Sunday, May 11

MS Patients Treated With TYSABRI(R) Remain Free Of Disease Activity For Two Years, According To Data Published In The Lancet Neurology

Biogen Idec (NASDAQ: BIIB) and Elan Corporation, plc (NYSE: ELN) today announced five-times as many multiple sclerosis (MS) patients taking TYSABRI® (natalizumab) were free from disease activity versus placebo in the overall patient population. Results from this retrospective analysis showed that two years after beginning treatment with TYSABRI, 37 percent of patients remained free of disease activity, compared to seven percent of placebo-treated patients. Sixty-four percent of patients showed no sign of relapse or sustained disability progression and 58 percent were free of radiological disease activity. Both of these measures were used to define freedom from disease activity in this analysis of the AFFIRM clinical trial. These data were published online today and in the March 2009 issue of The Lancet Neurology.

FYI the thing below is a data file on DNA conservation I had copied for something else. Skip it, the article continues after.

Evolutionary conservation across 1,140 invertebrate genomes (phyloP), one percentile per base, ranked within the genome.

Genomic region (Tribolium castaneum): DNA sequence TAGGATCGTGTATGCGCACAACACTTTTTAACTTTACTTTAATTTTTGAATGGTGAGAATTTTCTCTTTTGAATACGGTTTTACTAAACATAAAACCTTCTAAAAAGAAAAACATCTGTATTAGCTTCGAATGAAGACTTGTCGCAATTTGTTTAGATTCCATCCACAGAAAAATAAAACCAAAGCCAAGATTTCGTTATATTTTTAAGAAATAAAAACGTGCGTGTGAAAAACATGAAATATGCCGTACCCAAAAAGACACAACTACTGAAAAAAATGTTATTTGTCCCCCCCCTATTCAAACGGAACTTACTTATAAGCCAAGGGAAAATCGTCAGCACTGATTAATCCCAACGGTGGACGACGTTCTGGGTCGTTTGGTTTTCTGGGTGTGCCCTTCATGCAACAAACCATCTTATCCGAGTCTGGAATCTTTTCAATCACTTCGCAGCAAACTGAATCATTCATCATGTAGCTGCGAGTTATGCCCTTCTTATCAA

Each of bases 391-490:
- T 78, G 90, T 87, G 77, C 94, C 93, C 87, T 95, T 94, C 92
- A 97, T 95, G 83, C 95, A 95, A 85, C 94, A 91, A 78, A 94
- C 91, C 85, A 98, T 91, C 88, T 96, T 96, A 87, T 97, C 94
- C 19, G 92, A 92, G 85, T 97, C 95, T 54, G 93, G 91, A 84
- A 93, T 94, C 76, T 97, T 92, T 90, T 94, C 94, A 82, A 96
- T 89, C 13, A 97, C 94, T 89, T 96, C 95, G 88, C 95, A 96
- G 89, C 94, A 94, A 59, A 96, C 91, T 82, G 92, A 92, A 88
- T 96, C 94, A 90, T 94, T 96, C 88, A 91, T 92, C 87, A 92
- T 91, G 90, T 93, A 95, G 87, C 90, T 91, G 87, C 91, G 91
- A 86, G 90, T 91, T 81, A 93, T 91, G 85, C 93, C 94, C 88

The analysis also suggests that the efficacy of TYSABRI may increase over time. The data show the proportion of MS patients who were free of disease activity in the TYSABRI group were greater in the second year than in the first year, while the number of MS patients in a placebo group free of disease activity stayed about the same in the second year. "

Natalizumab is the first therapy to show a robust effect on a composite of disease measures for a two-year time period. These data are encouraging because they suggest that disease remission might become an increasingly attainable goal in MS treatment," said one of the study's authors, Steven Galetta, M.D., professor of neurology, University of Pennsylvania School of Medicine. "The ultimate treatment goal in MS, as with many other autoimmune diseases, is to help patients remain symptom free for as long as possible."

"Since we first discovered TYSABRI in our labs, we have been confident in the product's efficacy and the impact it can have on improving the lives of patients," said Carlos V. Paya, MD, PhD, president of Elan.

Full story in Medical News Today